So, I buy my knickers at Bentalls

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The Independent Culture
I REMEMBER once being told by an influential ( very married) MP - as, over the course of a single evening he offered me solace and sex following a painful divorce - that what he "enjoyed" about me was the that, unlike most people he mixed with, I seemed unaware of class.

It was not hard to resist the offers but he did have a point. If you are, as I am, an immigrant, even if you grew up under the imperial sun where we were forced to learn not only much of Shakespeare but all Shaw's plays off by heart, (my English teacher took us to see the film, My Fair Lady, three times) the manifestations of class in this country are maddeningly hard to fathom and almost impossible to accept.

But I am convinced that although Prince Edward has declared the British class system dead, class underpins almost everything. Snobbery reinvents itself in different forms to keep this going. Just look at the last two decades, when meritocracy seemed finally to be replacing heredity. We had three Tory Prime Ministers in a row who were born of small grocers or circus folk yet snobs have continued to proliferate and pontificate. I sometimes think that John Major's utterance about a classless society is what made him lose all credibility not only with traditionalists but all the new yuppie upstarts who came from nowhere like him, but who wanted more than anything else to be the people who had acquired the right to join other snobs.

One has grown used to old snobs; a man like Alan Clarke who carries on as if he is born to pluck any rosy, peasant girl who takes his fancy. Or even those like the Peregrine Worsthorne and AN Wilson who have snobbery thrust upon them. But what I find much less palatable are those who set out to achieve snobbery and class distinction.

High amongst these I would put the irrepressible Jonathan Glancey, who wrote this week in The Guardian that those who buy food in supermarkets and their furniture in Ikea are beneath contempt. These are the cases who do not buy "chairs by Phillipe Starck or lamps by Ingo Maurer [because] they are too challenging or too expensive".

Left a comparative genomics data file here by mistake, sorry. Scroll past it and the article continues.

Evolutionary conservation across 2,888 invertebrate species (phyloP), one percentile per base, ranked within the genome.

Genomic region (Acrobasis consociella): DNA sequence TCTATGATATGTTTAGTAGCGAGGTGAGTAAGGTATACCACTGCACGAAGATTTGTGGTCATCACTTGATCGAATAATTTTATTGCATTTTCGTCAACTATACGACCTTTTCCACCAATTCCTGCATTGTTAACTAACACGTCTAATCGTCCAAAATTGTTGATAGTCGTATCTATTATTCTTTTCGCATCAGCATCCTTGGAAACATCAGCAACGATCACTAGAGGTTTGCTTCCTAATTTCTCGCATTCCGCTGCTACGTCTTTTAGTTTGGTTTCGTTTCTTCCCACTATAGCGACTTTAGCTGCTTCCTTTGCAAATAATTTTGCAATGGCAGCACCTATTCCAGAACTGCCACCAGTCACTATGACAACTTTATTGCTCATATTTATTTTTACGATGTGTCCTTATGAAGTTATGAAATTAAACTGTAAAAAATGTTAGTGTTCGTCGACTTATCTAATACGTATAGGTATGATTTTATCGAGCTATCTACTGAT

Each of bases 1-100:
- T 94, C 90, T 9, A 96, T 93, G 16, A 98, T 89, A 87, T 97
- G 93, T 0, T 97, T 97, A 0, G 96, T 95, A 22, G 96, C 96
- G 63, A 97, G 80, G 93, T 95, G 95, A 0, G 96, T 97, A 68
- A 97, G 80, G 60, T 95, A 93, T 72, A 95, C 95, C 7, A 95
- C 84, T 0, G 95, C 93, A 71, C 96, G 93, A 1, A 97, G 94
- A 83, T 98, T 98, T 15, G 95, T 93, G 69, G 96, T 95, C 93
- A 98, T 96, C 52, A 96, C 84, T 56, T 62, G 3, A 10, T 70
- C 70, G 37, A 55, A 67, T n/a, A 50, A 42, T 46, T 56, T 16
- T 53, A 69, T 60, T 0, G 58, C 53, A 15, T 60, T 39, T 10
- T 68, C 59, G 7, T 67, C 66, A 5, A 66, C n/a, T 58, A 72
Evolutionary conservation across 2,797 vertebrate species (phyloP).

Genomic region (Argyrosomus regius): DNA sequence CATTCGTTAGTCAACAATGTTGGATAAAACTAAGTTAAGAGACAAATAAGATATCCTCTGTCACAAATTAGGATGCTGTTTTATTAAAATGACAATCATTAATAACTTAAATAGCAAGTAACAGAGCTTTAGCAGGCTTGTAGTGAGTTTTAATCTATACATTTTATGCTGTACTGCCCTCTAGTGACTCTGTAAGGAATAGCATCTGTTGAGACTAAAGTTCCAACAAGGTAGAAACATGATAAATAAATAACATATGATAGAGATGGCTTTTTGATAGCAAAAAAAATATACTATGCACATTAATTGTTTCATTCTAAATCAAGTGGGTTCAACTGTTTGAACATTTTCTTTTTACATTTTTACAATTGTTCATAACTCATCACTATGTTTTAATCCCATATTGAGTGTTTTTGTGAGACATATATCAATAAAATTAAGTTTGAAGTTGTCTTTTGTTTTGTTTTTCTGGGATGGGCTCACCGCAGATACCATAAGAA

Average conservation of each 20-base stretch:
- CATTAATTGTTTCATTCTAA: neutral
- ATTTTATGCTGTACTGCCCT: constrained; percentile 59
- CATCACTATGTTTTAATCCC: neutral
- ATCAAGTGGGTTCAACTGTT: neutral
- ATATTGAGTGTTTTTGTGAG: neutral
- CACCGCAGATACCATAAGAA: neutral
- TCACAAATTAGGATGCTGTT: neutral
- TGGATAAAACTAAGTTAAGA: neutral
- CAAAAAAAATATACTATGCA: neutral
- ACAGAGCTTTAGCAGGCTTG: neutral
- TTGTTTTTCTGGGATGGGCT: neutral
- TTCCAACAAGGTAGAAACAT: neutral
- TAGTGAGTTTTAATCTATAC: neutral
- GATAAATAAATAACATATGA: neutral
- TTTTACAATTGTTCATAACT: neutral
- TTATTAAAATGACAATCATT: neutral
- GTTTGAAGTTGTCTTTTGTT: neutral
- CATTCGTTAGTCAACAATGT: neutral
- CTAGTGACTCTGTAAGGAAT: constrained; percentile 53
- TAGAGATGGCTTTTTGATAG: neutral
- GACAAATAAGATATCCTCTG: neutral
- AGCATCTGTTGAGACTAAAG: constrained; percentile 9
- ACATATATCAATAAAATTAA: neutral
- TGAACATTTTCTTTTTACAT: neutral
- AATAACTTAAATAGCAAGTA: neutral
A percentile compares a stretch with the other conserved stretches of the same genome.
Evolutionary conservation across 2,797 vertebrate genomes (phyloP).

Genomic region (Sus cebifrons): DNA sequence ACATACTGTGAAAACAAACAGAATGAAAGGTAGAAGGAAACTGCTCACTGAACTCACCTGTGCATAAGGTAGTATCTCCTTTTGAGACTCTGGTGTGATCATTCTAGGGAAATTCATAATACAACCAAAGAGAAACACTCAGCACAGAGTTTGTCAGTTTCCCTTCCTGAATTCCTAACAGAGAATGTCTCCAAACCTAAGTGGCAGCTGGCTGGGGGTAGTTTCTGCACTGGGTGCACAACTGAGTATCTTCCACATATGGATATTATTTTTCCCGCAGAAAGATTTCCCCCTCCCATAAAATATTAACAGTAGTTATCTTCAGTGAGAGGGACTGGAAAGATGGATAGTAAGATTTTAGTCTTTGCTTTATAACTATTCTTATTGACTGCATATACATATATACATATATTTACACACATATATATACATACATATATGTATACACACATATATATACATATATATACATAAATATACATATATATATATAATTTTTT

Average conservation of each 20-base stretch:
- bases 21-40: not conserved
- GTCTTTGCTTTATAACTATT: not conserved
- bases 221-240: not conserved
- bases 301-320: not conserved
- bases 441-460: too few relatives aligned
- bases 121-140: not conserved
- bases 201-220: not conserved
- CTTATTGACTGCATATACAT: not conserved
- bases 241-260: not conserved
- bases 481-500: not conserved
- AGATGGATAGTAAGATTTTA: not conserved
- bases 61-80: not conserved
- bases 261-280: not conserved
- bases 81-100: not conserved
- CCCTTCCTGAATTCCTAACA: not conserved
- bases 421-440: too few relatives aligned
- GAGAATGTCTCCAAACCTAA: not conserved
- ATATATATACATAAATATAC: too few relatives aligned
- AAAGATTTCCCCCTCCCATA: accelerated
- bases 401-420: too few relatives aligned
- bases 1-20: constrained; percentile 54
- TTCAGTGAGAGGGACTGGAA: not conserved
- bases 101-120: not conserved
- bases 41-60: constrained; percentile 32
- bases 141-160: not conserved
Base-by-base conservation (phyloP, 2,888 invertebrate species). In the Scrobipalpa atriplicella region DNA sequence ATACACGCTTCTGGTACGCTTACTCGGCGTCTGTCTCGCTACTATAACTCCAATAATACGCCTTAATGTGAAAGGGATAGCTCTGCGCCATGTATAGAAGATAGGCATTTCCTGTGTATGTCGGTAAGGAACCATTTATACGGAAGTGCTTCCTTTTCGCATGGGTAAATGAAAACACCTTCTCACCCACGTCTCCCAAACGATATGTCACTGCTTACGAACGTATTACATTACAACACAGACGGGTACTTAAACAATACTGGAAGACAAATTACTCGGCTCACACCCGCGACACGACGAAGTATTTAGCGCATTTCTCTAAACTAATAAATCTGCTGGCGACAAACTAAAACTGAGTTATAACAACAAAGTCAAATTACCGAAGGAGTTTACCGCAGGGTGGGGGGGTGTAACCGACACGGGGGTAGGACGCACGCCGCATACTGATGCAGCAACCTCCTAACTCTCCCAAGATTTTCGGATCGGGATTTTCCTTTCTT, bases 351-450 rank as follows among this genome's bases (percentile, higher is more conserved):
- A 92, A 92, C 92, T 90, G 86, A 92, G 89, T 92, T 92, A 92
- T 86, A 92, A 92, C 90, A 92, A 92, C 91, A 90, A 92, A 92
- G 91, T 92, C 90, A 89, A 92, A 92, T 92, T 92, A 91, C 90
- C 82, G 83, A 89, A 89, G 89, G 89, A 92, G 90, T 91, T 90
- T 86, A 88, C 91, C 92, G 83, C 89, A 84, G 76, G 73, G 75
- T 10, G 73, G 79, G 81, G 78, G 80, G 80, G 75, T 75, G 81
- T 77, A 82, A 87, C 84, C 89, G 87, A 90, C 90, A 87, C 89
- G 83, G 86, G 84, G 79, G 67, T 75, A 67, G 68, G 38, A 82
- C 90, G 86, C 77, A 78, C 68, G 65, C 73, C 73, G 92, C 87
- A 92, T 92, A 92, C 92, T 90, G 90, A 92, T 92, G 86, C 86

I stand condemned. I don't even know these designer names. What's more I buy my leggings from Dorothy Perkins and my plain white underwear from Bentalls. At a recent trendy seminar I was asked by a very thin woman artist what my "divine" jacket was. A little puzzled, I replied: "A jacket". Silence set in like a fog thereafter.

The snobs' snob among these style gurus is Stephen Bayley, the man who this week managed somehow to make Peter Mandelson appear open and democratic. Bayley, who thinks voodoo blood rites daily take place in Brixton, was arguing that the Dome project was doomed because it was aiming to be just too common for words.

Now snobbery is of course universal and, as Auden said, there's snobbery in every age. As an East African Asian I grew up with a community all too conscious of status. You are as significant as your bank balance, your Mercedes, the money you spend on the family weddings. As in the US, you can become a somebody and fall from grace but it is only money which can make either happen and the possibility for mobility exists. You can overtake the Joneses or Joshis and, if you do, you will win admiration.

What is so strange on this island is that it is not only money, or a private education, or your residential area but how successfully you can keep the Joneses and Joshis away from you which makes you a somebody. You see this new, ungenerous snobbery everywhere. Food snobs who cannot swallow a morsel unless they know that it cost a fortune; food writers who insist you must use eggs from chickens who have been taken on holiday to Provence just as ordinary punters begin to buy Delia Smith; television wallahs who endlessly film people from Essex on holiday; summer time Tuscans; those who laugh at Bill Gates; academics who deride the poly-turned-university. Goalposts are shamelessly moved, too. In 1997 a study showed that Oxbridge overtly discriminated against Asian children who went to public schools.

Worst of all though is the political snobbery which is infesting public life at the moment. People who matter include(d) jerks like Derek Draper and you learn to know them because they don't even engage with you at the level of prejudice or disdain. They do not see you, according to one who knows, those who have been deemed outsiders are dismissed as "below the radar".

Sadly in New Britain, lacking class consciousness does not make you wildly desirable; only a sorry old reject with no style or voice. Maybe I should have grabbed the chance when I had it.